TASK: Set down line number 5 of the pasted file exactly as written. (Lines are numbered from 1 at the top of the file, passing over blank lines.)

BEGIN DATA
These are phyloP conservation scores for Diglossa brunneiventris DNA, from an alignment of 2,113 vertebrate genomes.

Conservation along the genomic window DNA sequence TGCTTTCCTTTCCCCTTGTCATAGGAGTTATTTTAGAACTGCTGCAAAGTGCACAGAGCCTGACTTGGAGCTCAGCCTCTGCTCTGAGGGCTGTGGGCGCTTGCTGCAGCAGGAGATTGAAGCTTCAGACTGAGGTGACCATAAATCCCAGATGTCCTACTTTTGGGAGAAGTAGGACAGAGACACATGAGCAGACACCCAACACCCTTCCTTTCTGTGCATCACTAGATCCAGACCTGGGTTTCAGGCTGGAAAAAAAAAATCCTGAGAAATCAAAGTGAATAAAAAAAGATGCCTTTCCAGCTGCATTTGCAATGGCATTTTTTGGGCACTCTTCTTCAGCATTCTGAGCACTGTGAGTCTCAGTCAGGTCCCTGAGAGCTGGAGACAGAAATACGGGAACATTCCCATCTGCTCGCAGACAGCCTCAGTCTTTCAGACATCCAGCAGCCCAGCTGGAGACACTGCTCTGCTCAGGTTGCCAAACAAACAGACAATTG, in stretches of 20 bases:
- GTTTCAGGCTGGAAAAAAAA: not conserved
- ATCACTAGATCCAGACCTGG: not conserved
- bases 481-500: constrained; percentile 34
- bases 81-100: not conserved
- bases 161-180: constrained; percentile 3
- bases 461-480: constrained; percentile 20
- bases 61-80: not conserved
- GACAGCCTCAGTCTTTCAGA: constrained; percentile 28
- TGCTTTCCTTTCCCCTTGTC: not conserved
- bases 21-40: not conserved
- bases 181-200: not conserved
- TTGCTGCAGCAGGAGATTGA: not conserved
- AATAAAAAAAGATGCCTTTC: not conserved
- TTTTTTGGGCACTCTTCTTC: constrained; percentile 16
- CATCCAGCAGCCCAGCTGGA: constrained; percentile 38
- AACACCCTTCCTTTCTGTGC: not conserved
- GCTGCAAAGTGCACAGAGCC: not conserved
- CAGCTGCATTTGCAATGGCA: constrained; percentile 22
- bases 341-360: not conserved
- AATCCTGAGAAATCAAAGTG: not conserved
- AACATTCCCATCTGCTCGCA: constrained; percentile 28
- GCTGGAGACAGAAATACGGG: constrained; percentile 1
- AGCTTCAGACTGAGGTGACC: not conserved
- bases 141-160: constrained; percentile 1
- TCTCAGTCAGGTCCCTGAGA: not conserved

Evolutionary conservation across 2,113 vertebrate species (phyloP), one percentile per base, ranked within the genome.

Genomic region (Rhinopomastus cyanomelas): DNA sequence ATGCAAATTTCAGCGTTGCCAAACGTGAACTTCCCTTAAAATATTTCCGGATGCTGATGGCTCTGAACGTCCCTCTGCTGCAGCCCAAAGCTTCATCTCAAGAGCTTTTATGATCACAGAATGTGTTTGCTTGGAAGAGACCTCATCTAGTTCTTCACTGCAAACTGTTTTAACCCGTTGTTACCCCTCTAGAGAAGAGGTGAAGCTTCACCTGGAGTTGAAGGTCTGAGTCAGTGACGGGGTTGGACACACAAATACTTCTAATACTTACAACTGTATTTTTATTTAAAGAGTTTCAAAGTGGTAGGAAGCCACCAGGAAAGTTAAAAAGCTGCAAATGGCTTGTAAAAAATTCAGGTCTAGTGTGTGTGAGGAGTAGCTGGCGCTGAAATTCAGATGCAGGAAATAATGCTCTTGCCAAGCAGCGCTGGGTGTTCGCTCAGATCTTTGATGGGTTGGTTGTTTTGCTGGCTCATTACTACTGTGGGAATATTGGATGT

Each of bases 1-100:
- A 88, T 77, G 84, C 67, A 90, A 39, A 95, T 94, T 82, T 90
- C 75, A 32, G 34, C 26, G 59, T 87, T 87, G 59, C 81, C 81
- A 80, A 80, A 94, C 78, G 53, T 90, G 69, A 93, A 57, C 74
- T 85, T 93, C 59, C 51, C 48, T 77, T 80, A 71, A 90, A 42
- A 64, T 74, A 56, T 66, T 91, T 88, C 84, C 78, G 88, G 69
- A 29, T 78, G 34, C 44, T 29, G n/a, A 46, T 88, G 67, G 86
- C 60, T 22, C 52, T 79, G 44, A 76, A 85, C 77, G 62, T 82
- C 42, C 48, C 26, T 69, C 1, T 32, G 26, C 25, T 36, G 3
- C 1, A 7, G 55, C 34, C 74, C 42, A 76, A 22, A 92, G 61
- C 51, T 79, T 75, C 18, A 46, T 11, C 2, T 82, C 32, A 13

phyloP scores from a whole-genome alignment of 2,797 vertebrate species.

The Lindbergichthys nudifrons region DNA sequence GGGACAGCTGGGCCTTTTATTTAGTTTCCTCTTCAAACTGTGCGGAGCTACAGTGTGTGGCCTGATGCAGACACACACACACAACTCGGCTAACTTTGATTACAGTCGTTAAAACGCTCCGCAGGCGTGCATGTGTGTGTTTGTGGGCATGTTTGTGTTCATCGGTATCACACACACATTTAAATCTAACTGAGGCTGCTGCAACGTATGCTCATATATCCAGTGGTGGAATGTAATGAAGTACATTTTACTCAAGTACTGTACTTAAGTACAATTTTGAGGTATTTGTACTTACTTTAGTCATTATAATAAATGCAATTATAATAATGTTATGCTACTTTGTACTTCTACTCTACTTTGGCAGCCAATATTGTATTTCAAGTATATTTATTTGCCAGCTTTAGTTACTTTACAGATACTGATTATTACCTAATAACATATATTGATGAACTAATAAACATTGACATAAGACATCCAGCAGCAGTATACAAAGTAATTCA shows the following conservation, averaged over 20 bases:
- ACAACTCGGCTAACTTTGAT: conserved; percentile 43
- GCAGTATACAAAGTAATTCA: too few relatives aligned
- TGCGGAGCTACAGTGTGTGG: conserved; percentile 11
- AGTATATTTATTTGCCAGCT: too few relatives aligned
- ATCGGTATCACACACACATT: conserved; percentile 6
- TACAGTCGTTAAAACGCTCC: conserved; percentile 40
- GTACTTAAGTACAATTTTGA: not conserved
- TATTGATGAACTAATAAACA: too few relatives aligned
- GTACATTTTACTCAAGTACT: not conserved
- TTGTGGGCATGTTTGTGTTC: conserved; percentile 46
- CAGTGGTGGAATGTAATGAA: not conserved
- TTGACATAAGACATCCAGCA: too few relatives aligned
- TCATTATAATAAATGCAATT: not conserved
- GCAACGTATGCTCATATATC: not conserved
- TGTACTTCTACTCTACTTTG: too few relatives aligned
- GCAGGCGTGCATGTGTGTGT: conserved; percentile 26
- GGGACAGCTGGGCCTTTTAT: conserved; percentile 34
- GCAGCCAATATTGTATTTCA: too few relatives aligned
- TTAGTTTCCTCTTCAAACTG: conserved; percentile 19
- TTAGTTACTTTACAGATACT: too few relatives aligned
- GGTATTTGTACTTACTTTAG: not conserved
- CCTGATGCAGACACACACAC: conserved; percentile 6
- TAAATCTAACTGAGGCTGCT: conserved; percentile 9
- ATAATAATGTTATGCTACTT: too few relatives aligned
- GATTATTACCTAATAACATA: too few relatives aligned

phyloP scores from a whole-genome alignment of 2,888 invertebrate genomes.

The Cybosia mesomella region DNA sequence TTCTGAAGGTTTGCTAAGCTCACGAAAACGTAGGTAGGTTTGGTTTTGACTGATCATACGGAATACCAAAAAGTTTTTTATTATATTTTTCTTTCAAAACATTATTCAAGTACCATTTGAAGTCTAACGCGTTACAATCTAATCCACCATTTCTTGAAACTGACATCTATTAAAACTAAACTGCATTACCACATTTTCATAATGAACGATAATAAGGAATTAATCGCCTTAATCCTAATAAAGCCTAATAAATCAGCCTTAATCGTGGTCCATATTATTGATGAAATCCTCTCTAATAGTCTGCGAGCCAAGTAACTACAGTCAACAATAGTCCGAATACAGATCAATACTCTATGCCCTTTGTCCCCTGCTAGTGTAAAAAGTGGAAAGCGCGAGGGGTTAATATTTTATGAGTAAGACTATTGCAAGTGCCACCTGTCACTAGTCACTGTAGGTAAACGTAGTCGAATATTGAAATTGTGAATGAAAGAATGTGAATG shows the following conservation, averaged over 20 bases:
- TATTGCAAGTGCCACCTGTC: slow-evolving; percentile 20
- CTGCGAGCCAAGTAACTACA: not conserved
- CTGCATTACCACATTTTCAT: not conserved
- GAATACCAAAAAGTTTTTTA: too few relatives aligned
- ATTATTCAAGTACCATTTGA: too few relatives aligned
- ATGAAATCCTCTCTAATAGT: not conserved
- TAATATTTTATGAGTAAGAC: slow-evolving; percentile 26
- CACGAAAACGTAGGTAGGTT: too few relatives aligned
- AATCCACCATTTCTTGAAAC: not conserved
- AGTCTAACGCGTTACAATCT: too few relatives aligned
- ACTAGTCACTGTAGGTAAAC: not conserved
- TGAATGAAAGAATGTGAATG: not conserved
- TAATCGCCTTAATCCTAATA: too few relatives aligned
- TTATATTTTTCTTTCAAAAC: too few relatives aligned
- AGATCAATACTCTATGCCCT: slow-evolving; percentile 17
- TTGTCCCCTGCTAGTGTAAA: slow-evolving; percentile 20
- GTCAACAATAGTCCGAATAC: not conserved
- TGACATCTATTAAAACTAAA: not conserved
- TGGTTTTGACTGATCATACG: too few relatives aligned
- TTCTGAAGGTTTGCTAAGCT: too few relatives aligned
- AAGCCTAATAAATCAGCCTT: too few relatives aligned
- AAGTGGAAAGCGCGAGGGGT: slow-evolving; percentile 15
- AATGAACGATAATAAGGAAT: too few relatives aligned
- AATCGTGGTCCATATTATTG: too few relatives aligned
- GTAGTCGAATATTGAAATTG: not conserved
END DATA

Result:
- bases 481-500: constrained; percentile 34